Researchers examined the behavioural difficulties of children in military families whose parents are deployed. The study, which may be the first of its kind, is published in the Archives of Pediatric and Adolescent Medicine, examined a small number of children between the ages of 1.5 and 5.
At first glance, no differences were noted between children whose parents were deployed versus those who were not. However, when the children were grouped according to age, families with a deployed spouse and kids 3 and older reported more externalizing problems: aggression, arguing, rule-breaking, tantrums, etc. Internalizing behaviours (such as sadness or worry) were also elevated. The behaviours reported in the study were recorded using questionnaires; the high scores fell in a range that typically suggests that clinical intervention is recommended. It could be assumed that the parents’ ratings were affected by having a partner who was at war. However, the association between problem behaviours and deployment remained even after parental stress and depression were controlled statistically.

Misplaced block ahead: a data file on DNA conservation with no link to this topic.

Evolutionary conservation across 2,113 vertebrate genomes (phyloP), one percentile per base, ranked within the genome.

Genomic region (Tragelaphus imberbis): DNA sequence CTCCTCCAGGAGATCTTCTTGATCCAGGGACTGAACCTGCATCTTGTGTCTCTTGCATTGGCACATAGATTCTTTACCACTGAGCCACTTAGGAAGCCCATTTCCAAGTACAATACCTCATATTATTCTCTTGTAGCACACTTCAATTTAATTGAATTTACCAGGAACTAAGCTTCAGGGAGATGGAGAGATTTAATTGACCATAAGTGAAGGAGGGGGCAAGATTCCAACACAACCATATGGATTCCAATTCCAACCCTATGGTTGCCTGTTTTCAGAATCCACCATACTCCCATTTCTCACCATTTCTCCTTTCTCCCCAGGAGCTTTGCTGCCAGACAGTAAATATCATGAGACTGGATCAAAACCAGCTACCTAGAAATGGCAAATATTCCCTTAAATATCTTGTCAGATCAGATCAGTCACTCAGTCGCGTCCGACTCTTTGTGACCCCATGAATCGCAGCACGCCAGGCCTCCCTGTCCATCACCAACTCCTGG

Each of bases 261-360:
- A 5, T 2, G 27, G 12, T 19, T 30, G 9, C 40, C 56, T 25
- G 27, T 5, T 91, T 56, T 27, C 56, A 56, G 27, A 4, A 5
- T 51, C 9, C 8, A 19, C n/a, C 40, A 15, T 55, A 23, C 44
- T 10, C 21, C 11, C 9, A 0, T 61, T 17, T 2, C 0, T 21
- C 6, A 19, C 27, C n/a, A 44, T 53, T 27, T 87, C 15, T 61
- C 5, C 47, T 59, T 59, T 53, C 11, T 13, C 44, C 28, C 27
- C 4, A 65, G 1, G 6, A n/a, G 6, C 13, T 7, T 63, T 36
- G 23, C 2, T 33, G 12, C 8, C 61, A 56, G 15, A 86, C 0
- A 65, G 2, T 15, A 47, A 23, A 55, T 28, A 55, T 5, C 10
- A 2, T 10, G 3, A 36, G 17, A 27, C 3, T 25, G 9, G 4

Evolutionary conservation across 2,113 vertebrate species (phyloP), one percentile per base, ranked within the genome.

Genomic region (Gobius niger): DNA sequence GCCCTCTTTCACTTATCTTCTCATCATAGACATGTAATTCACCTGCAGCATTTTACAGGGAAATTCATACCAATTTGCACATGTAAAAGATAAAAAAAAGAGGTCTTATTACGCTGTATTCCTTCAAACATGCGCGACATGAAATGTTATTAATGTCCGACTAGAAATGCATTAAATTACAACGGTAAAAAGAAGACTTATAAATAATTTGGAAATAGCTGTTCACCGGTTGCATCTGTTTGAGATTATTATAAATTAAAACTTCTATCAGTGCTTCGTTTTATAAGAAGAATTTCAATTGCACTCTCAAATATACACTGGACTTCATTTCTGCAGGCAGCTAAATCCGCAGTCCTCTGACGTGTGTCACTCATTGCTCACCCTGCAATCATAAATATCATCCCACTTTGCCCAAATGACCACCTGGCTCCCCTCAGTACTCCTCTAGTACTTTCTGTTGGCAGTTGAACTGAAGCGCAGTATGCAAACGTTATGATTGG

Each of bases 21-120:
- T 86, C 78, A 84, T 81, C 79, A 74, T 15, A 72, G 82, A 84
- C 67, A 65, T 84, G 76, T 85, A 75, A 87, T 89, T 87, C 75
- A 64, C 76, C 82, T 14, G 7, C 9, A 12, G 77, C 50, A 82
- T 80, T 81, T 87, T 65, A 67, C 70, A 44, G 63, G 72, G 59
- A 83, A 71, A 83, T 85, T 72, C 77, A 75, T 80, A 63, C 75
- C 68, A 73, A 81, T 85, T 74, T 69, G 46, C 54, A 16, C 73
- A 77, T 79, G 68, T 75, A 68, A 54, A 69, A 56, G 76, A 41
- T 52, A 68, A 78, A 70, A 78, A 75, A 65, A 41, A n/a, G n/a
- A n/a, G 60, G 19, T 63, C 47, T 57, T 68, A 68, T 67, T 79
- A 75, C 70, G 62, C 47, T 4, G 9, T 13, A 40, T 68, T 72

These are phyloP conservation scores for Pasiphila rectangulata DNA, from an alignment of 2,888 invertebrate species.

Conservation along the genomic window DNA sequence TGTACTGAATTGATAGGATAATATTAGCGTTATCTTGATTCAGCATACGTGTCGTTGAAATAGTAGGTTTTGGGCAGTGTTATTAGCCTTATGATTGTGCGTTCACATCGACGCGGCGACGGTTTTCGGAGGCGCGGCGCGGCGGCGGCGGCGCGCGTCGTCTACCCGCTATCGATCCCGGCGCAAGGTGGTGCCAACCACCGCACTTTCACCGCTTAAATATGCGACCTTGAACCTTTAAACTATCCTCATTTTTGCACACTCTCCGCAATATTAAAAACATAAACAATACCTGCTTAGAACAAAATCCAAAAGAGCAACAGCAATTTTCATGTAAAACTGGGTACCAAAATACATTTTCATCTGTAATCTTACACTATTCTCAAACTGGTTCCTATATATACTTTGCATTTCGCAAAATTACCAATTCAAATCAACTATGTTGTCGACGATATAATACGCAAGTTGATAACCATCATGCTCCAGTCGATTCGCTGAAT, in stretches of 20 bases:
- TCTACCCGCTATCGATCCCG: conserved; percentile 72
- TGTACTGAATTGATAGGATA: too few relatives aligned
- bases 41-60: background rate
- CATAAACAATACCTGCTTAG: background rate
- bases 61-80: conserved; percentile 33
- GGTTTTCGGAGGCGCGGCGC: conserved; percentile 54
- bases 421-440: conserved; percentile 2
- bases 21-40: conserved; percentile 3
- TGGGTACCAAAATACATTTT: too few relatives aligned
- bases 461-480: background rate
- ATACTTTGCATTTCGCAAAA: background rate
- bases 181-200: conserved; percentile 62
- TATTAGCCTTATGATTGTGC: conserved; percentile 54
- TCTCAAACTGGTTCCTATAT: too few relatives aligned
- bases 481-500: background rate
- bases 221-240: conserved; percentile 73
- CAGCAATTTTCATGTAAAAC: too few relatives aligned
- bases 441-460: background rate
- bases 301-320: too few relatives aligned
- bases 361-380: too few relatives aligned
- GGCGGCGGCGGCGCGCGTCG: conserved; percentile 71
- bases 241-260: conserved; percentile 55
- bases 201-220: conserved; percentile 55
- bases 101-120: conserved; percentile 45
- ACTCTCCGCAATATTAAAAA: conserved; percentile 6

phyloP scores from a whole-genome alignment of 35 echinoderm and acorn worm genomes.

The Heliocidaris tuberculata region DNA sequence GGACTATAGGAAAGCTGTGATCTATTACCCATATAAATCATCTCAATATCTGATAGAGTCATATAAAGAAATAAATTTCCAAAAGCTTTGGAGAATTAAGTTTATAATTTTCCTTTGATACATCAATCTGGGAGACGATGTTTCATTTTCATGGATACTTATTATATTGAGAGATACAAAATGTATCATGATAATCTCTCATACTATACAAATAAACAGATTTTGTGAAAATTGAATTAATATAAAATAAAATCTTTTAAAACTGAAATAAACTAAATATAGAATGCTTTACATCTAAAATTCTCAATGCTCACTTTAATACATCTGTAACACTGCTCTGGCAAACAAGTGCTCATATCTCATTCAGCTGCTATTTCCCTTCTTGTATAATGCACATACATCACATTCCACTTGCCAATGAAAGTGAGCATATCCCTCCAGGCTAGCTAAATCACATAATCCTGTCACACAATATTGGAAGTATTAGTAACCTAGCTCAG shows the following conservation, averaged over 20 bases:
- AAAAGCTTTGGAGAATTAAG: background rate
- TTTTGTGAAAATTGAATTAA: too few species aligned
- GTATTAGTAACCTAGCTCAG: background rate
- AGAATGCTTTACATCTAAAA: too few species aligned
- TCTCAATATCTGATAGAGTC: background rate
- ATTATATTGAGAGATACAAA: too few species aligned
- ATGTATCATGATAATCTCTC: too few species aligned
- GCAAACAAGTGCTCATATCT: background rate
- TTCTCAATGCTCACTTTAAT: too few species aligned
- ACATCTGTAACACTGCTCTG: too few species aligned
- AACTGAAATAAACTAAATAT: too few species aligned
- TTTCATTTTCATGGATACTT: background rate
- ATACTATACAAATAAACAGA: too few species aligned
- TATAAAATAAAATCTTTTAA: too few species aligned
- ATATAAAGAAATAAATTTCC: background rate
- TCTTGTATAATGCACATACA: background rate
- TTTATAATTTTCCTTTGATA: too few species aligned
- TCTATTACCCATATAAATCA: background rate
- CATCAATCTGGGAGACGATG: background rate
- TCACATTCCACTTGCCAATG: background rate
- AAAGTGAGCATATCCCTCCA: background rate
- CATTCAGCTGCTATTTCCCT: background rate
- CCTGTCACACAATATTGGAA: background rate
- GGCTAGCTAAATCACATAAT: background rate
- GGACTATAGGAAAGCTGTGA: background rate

Interestingly, no differences in behaviour were found between deployed and nondeployed families with children under 3. Also, the small study didn’t look at children whose parents were away from home for other reasons – it is possible that children whose parents travel extensively may experience similar behaviour and mood problems.
You can read more (the entire study at the time this is being posted) here.